It seems that as long as the national championship of college football is settled in the polls instead of on the playing field, there will be controversy. Such was the case last season when the two wire-service polls, AP (writers) and UPI (coaches), produced different winners, the AP voters selecting Alabama, the UPI balloters choosing Southern Cal.
In last week's final regular-season voting, UPI had undefeated Alabama on top, just as it had most of the year, but the Crimson Tide dropped to second in the AP poll, with Ohio State, also unbeaten, becoming No. 1. The Tide had nearly twice as many first-place votes as the Buckeyes, but eight writers failed to select Alabama among the top three, thus accounting for the demotion.
Putting aside the various factors that influenced the voters in both polls, the overall result is perfectly justified—although fans of Florida and BYU, also unbeaten and untied, might disagree. Unlike last season, when USC had played and beaten its rival for No. 1, Alabama, the Crimson Tide and Buckeyes have not met, nor have they played a common opponent. There isn't much to choose from between the two. Ohio State has scored more points, but Alabama has yielded fewer. Alabama's schedule was weak, but Ohio State's was no monster. USC, also unbeaten but with a tie, may well do away with the Buckeyes in the Rose Bowl but until the bowls are played, both Alabama and Ohio State should be content with half a loaf.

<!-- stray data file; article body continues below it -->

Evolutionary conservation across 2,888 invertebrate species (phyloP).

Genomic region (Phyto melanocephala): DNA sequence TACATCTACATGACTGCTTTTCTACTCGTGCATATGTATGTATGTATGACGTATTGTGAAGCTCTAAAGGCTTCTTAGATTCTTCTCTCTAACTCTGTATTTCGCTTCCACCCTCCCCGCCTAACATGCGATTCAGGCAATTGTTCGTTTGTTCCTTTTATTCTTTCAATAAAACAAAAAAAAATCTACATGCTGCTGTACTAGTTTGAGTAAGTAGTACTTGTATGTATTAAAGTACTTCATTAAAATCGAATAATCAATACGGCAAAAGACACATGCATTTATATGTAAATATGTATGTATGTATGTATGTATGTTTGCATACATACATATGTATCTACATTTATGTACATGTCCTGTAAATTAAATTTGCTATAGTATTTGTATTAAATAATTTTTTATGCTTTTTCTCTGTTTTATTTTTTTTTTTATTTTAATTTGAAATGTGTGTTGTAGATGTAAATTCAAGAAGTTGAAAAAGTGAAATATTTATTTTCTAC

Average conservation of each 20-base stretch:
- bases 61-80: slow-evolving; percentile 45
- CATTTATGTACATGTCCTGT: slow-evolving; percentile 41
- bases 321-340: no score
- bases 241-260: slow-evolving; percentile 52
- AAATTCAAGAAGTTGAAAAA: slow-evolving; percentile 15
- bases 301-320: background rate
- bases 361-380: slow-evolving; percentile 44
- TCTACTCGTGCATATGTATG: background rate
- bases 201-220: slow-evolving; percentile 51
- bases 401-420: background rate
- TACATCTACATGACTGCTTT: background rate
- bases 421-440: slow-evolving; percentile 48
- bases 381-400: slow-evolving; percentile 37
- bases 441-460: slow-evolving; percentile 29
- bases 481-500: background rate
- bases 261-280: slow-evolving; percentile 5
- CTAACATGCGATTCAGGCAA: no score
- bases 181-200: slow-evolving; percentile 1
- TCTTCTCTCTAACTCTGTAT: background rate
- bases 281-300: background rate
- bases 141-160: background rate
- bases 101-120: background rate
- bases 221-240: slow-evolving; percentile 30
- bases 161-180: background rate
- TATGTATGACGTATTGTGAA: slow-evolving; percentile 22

GOING ONCE...GOING TWICE...
How can the exorbitant prices being bid for this year's baseball free agents be explained? Nolan Ryan, the plum of the draft, though barely more than a .500 pitcher during his 12-season career, signed a four-year contract with the Houston Astros reportedly for a staggering $4.5 million. But Ryan may not be the best example of how prices have soared. Take John Curtis, 31, a mediocre lefthander who was 10-9 and had a 4.17 ERA last season for San Francisco and who is 67-72 during his 10-year career. He recently closed a deal with San Diego for a reported $1.7 million over five years. In fact, of the 15 free agents—11 of whom can be safely described as run-of-the-mill players—who had signed with new clubs last week, 11 came away with million-dollar agreements.
Milwaukee General Manager Harry Dalton calls it the auction syndrome. "You go to the auction and see an old moose head that you never thought about until you got there," Dalton explained to Thomas Boswell of The Washington Post. "The auctioneer says, 'Available today only and never again. Here's your once-in-a-lifetime chance.'
"So you get auction fever. Then, when you get the damn moose home and put it on your mantelpiece, it looks hideous and contradicts the style of everything around it and you want to throw up.
"I don't want to denigrate the players in this year's draft, but I think a lot of teams have bought a lot of ugly moose heads."
SON OF PING-PONG DIPLOMACY
It may come as a surprise to some people that the Palestine Liberation Organization has a professional table-tennis team that competes internationally. But, indeed, the PLO squad was scheduled to challenge the defending world champion Royal Haiti team for the title this week. Now there are a couple of worthy opponents!